Monday, 30 May 2016
The Monkees: Live/Solo/Compilation Albums Part One: 1967-1975
(Rhino, Recorded August 1967, Released 'mid' 1987)
Last Train To Clarksville/You Just May Be The One/The Girl I Knew Somewhere/I Wanna Be Free/Sunny Girlfriend/Your Auntie Grizelda/Forget That Girl/Sweet Young Thing/Mary Mary/I'm A Believer/Randy Scouse Git/(I'm Not Your) Steppin' Stone
CD Bonus Tracks: Cripple Creek/You Can't Judge A Book By Looking At It's Cover/Gonna Build A Mountain/I Gotta Woman!
"Everybody say yeah!"
I wonder what would have happened if The Monkees had released 'Live '67' at around the time it was recorded, rather than twenty years later. More modern-day audiences saw this as a mixture of a load of badly recorded noise that was to primitive it made The Monkees sound like The Dinosaurs coupled with surprise that actually a band we'd long been told couldn't really play give it a blooming good go. But what would audiences at the time have thought? Would the sometimes clumsy but always enthusiastic performances here have been enough to stem mid-1967's favourite sport of Monkee bashings? Would audiences more used to being unable to hear their favourite bands under a sea of noise ('The Kinks At Kelvin Hall' and 'The Beach Boys Concert' sound every bit as bad - ditto 'The Beatles Live At The Hollywood Bowl' unreleased till 1977) have been kinder to this record than more modern day reviewers more used to pristine sound from live shows? Or crueller, given that many fans who'd never been to gigs expected them to sound like the perfection of their TV series? I'd love to know - but sadly that's unknowable.
What we do know is that this is a pretty handy souvenir, a 'highlights' set taken up from the only four concerts by the band 'professionally' recorded. The Monkees do an amazingly good job given their limited rehearsal time and the fact that they'd only known each other a year by this point. Micky is a comic mix of grumpy and funny, despairing of things going wrong just like his TV character while playing up to the audience and Peter is having fun ad libbing away like mad and enjoying the audience's cheers, while Davy and Mike largely stay quiet. The performances veer from tight and professional (a rather good 'Last Train To Clarksville' not too far removed from the seasoned session muso professionals, a gorgeous straining-at-the-leash 'I Wanna Be Free' and a pretty good go at tackling the complex 'Randy Scouse Git') to the chaotic and random (a five minute 'Steppin' Stone' that's as big a cross as you'll find between psychedelia and punk).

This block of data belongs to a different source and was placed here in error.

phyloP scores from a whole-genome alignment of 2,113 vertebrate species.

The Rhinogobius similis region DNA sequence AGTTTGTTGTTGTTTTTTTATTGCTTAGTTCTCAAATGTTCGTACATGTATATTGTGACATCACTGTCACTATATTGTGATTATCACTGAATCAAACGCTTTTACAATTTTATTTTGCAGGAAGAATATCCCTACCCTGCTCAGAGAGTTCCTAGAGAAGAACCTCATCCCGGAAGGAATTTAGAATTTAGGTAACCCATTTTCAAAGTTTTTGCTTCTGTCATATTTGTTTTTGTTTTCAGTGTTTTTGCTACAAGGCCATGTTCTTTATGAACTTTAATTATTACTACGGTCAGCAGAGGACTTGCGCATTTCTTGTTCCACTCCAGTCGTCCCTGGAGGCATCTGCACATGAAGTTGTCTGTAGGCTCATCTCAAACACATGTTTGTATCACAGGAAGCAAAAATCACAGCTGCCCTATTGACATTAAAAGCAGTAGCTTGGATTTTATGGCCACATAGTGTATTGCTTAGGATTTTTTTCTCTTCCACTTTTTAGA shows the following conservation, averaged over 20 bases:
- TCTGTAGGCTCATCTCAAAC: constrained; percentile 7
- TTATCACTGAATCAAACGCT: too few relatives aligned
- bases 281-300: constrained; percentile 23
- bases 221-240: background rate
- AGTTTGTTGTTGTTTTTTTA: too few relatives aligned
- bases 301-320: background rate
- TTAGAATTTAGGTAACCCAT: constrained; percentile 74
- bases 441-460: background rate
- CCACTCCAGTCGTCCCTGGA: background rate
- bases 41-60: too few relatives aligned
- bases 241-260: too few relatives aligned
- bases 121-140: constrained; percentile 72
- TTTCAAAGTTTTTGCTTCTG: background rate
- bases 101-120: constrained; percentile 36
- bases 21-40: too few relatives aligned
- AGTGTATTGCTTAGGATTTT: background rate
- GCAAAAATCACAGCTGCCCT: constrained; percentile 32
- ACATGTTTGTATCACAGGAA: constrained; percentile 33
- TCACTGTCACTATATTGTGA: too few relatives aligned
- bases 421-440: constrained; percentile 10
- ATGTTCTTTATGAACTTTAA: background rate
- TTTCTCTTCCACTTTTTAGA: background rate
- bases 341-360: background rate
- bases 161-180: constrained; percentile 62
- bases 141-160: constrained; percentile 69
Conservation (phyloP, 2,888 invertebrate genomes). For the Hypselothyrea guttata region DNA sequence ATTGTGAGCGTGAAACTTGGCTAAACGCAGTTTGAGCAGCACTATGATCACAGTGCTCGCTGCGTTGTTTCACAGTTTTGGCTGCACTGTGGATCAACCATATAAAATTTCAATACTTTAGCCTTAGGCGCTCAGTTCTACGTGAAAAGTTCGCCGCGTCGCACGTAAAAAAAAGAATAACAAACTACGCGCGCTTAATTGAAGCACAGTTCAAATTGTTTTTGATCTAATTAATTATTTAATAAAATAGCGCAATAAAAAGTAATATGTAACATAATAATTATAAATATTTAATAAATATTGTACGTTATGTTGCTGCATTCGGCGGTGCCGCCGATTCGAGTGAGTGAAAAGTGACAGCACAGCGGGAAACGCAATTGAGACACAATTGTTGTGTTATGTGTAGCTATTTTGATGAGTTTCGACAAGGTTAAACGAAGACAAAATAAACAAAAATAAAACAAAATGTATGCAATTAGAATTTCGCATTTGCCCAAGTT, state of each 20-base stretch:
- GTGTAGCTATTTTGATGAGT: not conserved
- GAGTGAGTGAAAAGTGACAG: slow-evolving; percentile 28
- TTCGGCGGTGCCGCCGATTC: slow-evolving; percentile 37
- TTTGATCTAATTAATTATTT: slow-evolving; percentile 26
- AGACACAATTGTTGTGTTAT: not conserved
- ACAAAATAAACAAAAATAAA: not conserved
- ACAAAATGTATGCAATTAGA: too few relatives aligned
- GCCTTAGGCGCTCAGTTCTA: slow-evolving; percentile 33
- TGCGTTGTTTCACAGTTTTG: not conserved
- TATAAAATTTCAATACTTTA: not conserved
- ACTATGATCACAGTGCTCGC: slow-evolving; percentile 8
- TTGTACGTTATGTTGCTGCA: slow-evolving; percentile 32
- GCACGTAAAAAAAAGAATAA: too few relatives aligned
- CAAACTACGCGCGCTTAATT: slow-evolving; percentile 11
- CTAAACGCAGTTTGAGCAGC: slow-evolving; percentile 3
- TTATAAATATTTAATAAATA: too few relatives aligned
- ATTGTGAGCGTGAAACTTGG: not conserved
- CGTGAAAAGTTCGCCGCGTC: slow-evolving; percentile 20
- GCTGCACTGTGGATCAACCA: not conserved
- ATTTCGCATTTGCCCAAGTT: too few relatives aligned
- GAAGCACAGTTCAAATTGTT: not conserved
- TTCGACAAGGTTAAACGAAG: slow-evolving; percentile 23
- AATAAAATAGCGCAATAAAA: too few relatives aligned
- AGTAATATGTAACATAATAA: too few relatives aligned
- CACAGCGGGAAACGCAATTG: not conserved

Understandably the band play an awful lot of Nesmith songs, with Mike turning in some great vocals and guitar work, though Davy and Peter seem under-used. Sadly the limitations of the LP playing time meant that the Monkees' four solo performances were cut from the record, which though none of them were particularly well performed is a tragedy for The Monkees collector as The Monkees' actually quite interesting and inventive selection of songs gets pared back to songs already released. However what is 'new' - and the record's main selling point to be honest - is The Monkees' humour. Whether it's the audience blinding poor Micky with flash-bulbs before he kick-starts 'I'm A Believer', Peter quipping band in-jokes that only the band can hear anyway (the band joke 'asking that musical question' they 'stole' from a review and which will end up being recycled in the chatter at the start of 'Don't Call On Me' from 'Pisces', plus his beloved Gaberdine suit mutated into a 'Gaberdine voice'), a lengthy 'joke' where Micky kee[ps stopping 'Mary Mary' because he isn't ready yet or Davy getting a cheer simply for saying 'hello' to the audience, The Monkees are having great fun and it's that infectious enthusiasm, rather than the professionalism, you take away the most. 'Live '67' isn't truly essential, it doesn't add much about The Monkees you didn't know and is often a struggle to sit through, but it's a welcome historical record of a fictional band performing live that's a lot better than it has a right to be.